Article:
For Sale, Cheap: Saddam's Army Scraps

The Washington Times (Washington, DC), August 10, 2004 | Go to article overview
Save to active project

For Sale, Cheap: Saddam's Army Scraps

Byline: Nicholas Birch, THE WASHINGTON TIMES

IRBIL, Iraq - Interested in buying a piece of Saddam Hussein's old army at a closeout price? Visit Kamal Jalal's scrap yard just south of the Kurdish city of Irbil.

It might not look like much from the road - a few piles of twisted metal in an ugly wasteland made white by nearby gypsum mines.

But from close up, you can easily distinguish the hulks of a dozen old Iraqi tanks and armored cars. A Russian-made MiG fighter lies on its side amid the chaos, its cockpit gone but control panel intact.

The MiG looks forlorn without its wings, which stand 60 feet away, propped grotesquely against a couple of empty oil drums.

"We started to break this thing up four months ago, but stopped when the ejector seat shot out and killed one of the workers," Mr. Jalal says. "We've been a bit nervous about touching it ever since."

He and his colleagues will get back to it, though.

"That plane set me back $12,000," Mr. Jalal says. "You don't really think I'm just going to let it lie there and rot."

The tanks and armored cars, made of steel rather than the MiG's lightweight aluminum, come much cheaper.

"We buy the tanks from old Iraqi military bases down in Kirkuk and Mosul for $800," says Mr. Jalal's partner, Nizar Abullah, 19. "Each one makes us $100 profit."

Since the end of the war last year, Iraqi Kurds have been snapping up newly available foreign goods. Items as varied as refrigerators and pasteurized cream flood across the eastern border from Iran, while Turkey, to the north, provides goods, including plastic window frames and bomb-resistant concrete blocks.

The Iraqis have to little to offer in return apart from the remnants of Saddam's armies. And they offer these in a seemingly unending flow into Turkey and Iran.

A five-hour truck drive east of Mr. Jalal's scrap yard, officials at the Bashmakh border crossing with Iran say an average of 30 trucks loaded with scrap have crossed the border daily for more than a year.

"At that rate, we should have enough military junk to last us 20 years," jokes customs officer Riyadgar Abdulrahman. "All Saddam spent his money on was tanks and bombs.

The rest of this article is only available to active members of Questia

Sign up now for a free, 1-day trial and receive full access to:

  • Questia's entire collection
  • Automatic bibliography creation
  • More helpful research tools like notes, citations, and highlights
  • Ad-free environment

Already a member? Log in now.

Notes for this article

Add a new note
If you are trying to select text to create highlights or citations, remember that you must now click or tap on the first word, and then click or tap on the last word.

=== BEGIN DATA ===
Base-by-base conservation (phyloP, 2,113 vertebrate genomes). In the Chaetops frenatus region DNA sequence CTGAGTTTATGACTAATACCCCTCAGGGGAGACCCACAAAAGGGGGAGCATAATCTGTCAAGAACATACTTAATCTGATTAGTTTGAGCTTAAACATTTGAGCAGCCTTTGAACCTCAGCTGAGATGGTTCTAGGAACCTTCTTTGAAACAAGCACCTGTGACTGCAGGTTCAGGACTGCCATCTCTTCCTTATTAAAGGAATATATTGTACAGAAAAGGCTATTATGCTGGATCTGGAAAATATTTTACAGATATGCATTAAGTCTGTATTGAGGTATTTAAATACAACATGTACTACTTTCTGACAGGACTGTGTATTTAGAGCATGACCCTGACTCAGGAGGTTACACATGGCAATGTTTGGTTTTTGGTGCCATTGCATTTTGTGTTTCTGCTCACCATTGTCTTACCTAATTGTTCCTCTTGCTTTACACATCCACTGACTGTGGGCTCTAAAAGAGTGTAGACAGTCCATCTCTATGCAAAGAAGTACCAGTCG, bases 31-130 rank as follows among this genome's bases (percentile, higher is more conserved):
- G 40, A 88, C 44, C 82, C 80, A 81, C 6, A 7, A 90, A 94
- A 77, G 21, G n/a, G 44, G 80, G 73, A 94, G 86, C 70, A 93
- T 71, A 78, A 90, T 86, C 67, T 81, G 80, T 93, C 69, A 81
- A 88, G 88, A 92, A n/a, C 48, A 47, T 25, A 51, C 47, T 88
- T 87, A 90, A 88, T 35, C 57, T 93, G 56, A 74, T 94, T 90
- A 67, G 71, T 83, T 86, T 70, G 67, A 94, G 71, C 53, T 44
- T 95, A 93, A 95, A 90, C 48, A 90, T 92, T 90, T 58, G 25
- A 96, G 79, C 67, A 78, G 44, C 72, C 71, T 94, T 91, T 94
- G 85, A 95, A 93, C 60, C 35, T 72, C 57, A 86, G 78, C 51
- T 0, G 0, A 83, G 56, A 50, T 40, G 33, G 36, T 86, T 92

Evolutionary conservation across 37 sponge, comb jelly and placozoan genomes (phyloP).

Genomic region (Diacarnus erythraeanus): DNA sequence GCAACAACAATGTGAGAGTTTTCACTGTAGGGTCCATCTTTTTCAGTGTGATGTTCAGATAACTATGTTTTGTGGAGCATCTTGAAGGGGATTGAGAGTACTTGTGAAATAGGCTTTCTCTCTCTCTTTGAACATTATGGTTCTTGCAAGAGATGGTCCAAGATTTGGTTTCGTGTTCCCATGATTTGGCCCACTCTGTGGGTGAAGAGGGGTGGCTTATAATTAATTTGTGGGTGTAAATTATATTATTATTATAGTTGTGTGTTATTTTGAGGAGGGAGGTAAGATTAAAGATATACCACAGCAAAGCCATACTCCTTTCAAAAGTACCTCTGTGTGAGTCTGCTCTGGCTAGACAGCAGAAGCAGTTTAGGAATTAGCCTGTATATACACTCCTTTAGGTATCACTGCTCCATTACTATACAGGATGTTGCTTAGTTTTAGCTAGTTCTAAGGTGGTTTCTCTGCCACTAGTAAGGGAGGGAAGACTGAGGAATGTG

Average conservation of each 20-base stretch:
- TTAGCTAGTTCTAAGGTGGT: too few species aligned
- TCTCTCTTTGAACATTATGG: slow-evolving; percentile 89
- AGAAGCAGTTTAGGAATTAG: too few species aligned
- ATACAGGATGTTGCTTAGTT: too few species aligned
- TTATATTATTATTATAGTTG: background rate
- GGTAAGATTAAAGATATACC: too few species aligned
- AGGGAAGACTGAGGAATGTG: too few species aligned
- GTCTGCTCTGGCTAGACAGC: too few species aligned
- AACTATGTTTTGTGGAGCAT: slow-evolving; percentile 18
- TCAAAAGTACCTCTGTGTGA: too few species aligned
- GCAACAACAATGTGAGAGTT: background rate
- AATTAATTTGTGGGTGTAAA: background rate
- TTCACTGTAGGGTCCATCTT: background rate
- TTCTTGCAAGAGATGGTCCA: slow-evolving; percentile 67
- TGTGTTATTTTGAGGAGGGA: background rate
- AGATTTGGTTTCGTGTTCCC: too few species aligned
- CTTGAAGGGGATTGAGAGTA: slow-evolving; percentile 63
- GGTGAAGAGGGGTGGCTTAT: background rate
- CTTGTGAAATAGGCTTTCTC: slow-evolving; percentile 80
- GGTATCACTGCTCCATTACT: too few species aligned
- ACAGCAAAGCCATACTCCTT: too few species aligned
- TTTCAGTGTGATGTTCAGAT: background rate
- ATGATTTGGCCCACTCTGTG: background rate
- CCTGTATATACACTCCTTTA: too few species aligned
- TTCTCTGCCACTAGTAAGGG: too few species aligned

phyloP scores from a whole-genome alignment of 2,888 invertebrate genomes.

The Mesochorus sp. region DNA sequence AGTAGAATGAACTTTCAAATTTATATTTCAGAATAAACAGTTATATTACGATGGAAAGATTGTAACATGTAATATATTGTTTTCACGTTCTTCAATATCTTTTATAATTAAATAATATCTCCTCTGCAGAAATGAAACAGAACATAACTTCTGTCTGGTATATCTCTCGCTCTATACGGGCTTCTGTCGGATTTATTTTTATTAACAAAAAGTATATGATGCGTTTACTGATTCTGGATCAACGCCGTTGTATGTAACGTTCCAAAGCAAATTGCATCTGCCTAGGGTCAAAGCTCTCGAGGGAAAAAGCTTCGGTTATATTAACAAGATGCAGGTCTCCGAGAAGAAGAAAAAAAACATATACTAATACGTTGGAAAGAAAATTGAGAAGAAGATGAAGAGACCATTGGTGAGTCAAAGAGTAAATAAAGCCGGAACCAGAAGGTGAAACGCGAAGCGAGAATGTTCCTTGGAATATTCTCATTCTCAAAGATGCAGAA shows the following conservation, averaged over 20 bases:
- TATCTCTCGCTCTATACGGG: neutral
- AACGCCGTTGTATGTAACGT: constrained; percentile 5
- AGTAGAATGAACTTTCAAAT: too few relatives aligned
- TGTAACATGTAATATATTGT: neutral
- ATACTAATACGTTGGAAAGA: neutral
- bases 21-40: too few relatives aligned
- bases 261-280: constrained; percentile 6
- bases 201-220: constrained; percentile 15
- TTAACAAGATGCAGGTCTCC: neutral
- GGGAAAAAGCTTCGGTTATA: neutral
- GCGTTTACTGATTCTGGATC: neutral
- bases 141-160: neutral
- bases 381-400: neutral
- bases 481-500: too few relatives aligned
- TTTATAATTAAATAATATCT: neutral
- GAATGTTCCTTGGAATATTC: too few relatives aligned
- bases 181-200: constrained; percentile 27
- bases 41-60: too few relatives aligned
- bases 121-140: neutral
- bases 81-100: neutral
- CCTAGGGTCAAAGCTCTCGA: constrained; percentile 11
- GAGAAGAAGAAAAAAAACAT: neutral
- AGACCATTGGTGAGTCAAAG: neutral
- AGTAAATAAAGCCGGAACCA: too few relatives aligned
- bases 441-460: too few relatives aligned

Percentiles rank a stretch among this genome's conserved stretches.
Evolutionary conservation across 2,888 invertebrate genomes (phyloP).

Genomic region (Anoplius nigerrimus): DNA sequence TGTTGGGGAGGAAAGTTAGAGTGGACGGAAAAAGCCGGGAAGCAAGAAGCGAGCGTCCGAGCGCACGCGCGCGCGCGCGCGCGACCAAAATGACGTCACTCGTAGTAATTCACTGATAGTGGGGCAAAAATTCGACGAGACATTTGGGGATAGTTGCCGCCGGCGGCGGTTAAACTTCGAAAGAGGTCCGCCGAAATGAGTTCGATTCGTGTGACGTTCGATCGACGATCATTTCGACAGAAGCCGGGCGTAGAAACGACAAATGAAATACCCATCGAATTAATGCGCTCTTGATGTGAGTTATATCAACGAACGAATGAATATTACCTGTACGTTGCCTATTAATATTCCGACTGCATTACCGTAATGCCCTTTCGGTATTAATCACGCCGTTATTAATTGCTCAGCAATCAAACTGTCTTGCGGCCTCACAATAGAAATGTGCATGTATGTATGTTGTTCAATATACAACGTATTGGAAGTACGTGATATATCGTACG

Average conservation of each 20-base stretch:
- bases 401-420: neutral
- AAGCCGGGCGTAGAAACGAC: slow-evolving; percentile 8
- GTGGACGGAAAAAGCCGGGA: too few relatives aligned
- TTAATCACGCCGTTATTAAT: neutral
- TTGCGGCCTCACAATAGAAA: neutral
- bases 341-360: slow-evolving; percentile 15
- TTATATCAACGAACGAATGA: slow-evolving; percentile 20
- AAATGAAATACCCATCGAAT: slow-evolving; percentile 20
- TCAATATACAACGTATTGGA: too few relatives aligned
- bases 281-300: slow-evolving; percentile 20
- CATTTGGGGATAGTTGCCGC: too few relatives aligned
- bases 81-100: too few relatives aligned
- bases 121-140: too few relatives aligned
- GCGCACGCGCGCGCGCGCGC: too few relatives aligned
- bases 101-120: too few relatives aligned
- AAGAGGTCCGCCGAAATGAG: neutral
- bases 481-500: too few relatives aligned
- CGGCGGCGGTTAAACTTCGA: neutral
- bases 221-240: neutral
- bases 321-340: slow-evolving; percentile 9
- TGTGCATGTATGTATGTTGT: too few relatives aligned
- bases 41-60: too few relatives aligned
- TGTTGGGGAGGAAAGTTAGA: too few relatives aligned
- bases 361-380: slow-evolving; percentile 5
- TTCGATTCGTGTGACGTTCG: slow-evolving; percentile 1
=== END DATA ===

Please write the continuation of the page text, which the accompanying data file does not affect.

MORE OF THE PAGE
Loading One moment ...
Project items
Cite this article

Cited article

Citations are available only to our active members.
Sign up now to cite pages or passages in MLA, APA and Chicago citation styles.

Cited article

For Sale, Cheap: Saddam's Army Scraps


Text size Smaller Larger
Search within

Search within this article

Look up

Look up a word

  • Dictionary
  • Thesaurus
Please submit a word or phrase above.
Print this page

Print this page

Why can't I print more than one page at a time?

While we understand printed pages are helpful to our users, this limitation is necessary to help protect our publishers' copyrighted material and prevent its unlawful distribution. We are sorry for any inconvenience.
Full screen

matching results for page

Cited passage

Citations are available only to our active members.
Sign up now to cite pages or passages in MLA, APA and Chicago citation styles.

Cited passage

Welcome to the new Questia Reader

The Questia Reader has been updated to provide you with an even better online reading experience.  It is now 100% Responsive, which means you can read our books and articles on any sized device you wish.  All of your favorite tools like notes, highlights, and citations are still here, but the way you select text has been updated to be easier to use, especially on touchscreen devices.  Here's how:

1. Click or tap the first word you want to select.
2. Click or tap the last word you want to select.

OK, got it!

Thanks for trying Questia!

Please continue trying out our research tools, but please note, full functionality is available only to our active members.

Your work will be lost once you leave this Web page.

For full access in an ad-free environment, sign up now for a FREE, 1-day trial.

Already a member? Log in now.

Are you sure you want to delete this highlight?